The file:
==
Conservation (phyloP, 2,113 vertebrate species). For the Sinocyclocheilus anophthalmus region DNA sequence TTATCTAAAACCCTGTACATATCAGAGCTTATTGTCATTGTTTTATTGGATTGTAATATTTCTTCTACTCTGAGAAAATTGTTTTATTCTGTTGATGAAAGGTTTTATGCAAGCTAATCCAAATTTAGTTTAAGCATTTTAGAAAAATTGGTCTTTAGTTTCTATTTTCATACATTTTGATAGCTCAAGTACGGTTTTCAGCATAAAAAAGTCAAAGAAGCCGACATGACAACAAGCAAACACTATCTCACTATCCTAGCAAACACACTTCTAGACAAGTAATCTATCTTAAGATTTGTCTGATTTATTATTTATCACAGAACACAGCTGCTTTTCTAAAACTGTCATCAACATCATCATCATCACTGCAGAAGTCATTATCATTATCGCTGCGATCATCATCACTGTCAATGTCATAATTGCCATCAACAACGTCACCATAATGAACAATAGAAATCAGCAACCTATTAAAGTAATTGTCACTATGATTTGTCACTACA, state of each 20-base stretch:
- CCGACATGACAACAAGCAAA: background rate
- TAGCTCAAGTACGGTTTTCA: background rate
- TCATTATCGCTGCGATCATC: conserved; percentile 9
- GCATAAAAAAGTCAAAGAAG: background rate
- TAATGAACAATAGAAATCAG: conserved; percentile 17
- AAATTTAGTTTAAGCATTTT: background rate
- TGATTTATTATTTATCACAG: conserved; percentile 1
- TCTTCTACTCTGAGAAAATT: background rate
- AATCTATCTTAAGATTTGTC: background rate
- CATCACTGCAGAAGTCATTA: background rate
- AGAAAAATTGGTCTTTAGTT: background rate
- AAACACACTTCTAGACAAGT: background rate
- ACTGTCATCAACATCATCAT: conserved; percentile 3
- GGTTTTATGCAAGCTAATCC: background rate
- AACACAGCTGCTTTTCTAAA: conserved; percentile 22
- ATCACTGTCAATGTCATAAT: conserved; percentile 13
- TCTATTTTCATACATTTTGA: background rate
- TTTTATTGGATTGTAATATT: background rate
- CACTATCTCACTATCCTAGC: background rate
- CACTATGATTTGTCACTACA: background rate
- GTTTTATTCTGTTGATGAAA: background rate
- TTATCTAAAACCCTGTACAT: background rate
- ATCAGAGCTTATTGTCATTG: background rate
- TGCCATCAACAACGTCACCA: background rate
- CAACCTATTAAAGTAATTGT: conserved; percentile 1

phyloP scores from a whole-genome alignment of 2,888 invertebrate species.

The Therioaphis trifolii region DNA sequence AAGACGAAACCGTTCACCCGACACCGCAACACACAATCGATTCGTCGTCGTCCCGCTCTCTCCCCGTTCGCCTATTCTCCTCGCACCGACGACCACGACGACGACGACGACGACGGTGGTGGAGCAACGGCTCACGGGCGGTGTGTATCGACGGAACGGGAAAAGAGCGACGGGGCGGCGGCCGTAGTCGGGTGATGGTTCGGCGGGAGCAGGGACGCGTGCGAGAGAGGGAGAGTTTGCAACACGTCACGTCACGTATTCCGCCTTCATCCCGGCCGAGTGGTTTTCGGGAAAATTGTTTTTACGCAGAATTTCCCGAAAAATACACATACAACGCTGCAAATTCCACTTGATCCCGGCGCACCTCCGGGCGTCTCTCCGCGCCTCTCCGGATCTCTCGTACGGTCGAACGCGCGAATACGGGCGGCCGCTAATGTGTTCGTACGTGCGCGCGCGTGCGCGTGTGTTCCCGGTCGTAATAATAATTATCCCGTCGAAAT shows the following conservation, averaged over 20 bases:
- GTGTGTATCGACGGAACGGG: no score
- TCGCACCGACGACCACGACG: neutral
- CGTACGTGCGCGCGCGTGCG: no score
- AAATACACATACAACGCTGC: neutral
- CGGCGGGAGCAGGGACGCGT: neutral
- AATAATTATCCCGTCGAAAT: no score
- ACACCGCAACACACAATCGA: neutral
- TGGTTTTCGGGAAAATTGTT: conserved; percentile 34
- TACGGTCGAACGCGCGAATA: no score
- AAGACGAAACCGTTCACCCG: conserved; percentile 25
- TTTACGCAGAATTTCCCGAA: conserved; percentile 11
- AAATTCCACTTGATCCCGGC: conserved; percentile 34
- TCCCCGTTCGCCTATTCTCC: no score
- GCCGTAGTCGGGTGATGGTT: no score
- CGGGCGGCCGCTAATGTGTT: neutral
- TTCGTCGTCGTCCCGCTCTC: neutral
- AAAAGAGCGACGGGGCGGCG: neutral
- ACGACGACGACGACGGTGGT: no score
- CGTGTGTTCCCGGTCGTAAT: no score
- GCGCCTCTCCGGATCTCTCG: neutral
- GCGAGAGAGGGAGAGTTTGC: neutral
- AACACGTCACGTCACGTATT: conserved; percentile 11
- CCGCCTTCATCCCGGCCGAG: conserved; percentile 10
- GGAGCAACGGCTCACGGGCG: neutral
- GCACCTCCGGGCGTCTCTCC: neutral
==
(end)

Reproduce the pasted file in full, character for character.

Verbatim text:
Conservation (phyloP, 2,113 vertebrate species). For the Sinocyclocheilus anophthalmus region DNA sequence TTATCTAAAACCCTGTACATATCAGAGCTTATTGTCATTGTTTTATTGGATTGTAATATTTCTTCTACTCTGAGAAAATTGTTTTATTCTGTTGATGAAAGGTTTTATGCAAGCTAATCCAAATTTAGTTTAAGCATTTTAGAAAAATTGGTCTTTAGTTTCTATTTTCATACATTTTGATAGCTCAAGTACGGTTTTCAGCATAAAAAAGTCAAAGAAGCCGACATGACAACAAGCAAACACTATCTCACTATCCTAGCAAACACACTTCTAGACAAGTAATCTATCTTAAGATTTGTCTGATTTATTATTTATCACAGAACACAGCTGCTTTTCTAAAACTGTCATCAACATCATCATCATCACTGCAGAAGTCATTATCATTATCGCTGCGATCATCATCACTGTCAATGTCATAATTGCCATCAACAACGTCACCATAATGAACAATAGAAATCAGCAACCTATTAAAGTAATTGTCACTATGATTTGTCACTACA, state of each 20-base stretch:
- CCGACATGACAACAAGCAAA: background rate
- TAGCTCAAGTACGGTTTTCA: background rate
- TCATTATCGCTGCGATCATC: conserved; percentile 9
- GCATAAAAAAGTCAAAGAAG: background rate
- TAATGAACAATAGAAATCAG: conserved; percentile 17
- AAATTTAGTTTAAGCATTTT: background rate
- TGATTTATTATTTATCACAG: conserved; percentile 1
- TCTTCTACTCTGAGAAAATT: background rate
- AATCTATCTTAAGATTTGTC: background rate
- CATCACTGCAGAAGTCATTA: background rate
- AGAAAAATTGGTCTTTAGTT: background rate
- AAACACACTTCTAGACAAGT: background rate
- ACTGTCATCAACATCATCAT: conserved; percentile 3
- GGTTTTATGCAAGCTAATCC: background rate
- AACACAGCTGCTTTTCTAAA: conserved; percentile 22
- ATCACTGTCAATGTCATAAT: conserved; percentile 13
- TCTATTTTCATACATTTTGA: background rate
- TTTTATTGGATTGTAATATT: background rate
- CACTATCTCACTATCCTAGC: background rate
- CACTATGATTTGTCACTACA: background rate
- GTTTTATTCTGTTGATGAAA: background rate
- TTATCTAAAACCCTGTACAT: background rate
- ATCAGAGCTTATTGTCATTG: background rate
- TGCCATCAACAACGTCACCA: background rate
- CAACCTATTAAAGTAATTGT: conserved; percentile 1

phyloP scores from a whole-genome alignment of 2,888 invertebrate species.

The Therioaphis trifolii region DNA sequence AAGACGAAACCGTTCACCCGACACCGCAACACACAATCGATTCGTCGTCGTCCCGCTCTCTCCCCGTTCGCCTATTCTCCTCGCACCGACGACCACGACGACGACGACGACGACGGTGGTGGAGCAACGGCTCACGGGCGGTGTGTATCGACGGAACGGGAAAAGAGCGACGGGGCGGCGGCCGTAGTCGGGTGATGGTTCGGCGGGAGCAGGGACGCGTGCGAGAGAGGGAGAGTTTGCAACACGTCACGTCACGTATTCCGCCTTCATCCCGGCCGAGTGGTTTTCGGGAAAATTGTTTTTACGCAGAATTTCCCGAAAAATACACATACAACGCTGCAAATTCCACTTGATCCCGGCGCACCTCCGGGCGTCTCTCCGCGCCTCTCCGGATCTCTCGTACGGTCGAACGCGCGAATACGGGCGGCCGCTAATGTGTTCGTACGTGCGCGCGCGTGCGCGTGTGTTCCCGGTCGTAATAATAATTATCCCGTCGAAAT shows the following conservation, averaged over 20 bases:
- GTGTGTATCGACGGAACGGG: no score
- TCGCACCGACGACCACGACG: neutral
- CGTACGTGCGCGCGCGTGCG: no score
- AAATACACATACAACGCTGC: neutral
- CGGCGGGAGCAGGGACGCGT: neutral
- AATAATTATCCCGTCGAAAT: no score
- ACACCGCAACACACAATCGA: neutral
- TGGTTTTCGGGAAAATTGTT: conserved; percentile 34
- TACGGTCGAACGCGCGAATA: no score
- AAGACGAAACCGTTCACCCG: conserved; percentile 25
- TTTACGCAGAATTTCCCGAA: conserved; percentile 11
- AAATTCCACTTGATCCCGGC: conserved; percentile 34
- TCCCCGTTCGCCTATTCTCC: no score
- GCCGTAGTCGGGTGATGGTT: no score
- CGGGCGGCCGCTAATGTGTT: neutral
- TTCGTCGTCGTCCCGCTCTC: neutral
- AAAAGAGCGACGGGGCGGCG: neutral
- ACGACGACGACGACGGTGGT: no score
- CGTGTGTTCCCGGTCGTAAT: no score
- GCGCCTCTCCGGATCTCTCG: neutral
- GCGAGAGAGGGAGAGTTTGC: neutral
- AACACGTCACGTCACGTATT: conserved; percentile 11
- CCGCCTTCATCCCGGCCGAG: conserved; percentile 10
- GGAGCAACGGCTCACGGGCG: neutral
- GCACCTCCGGGCGTCTCTCC: neutral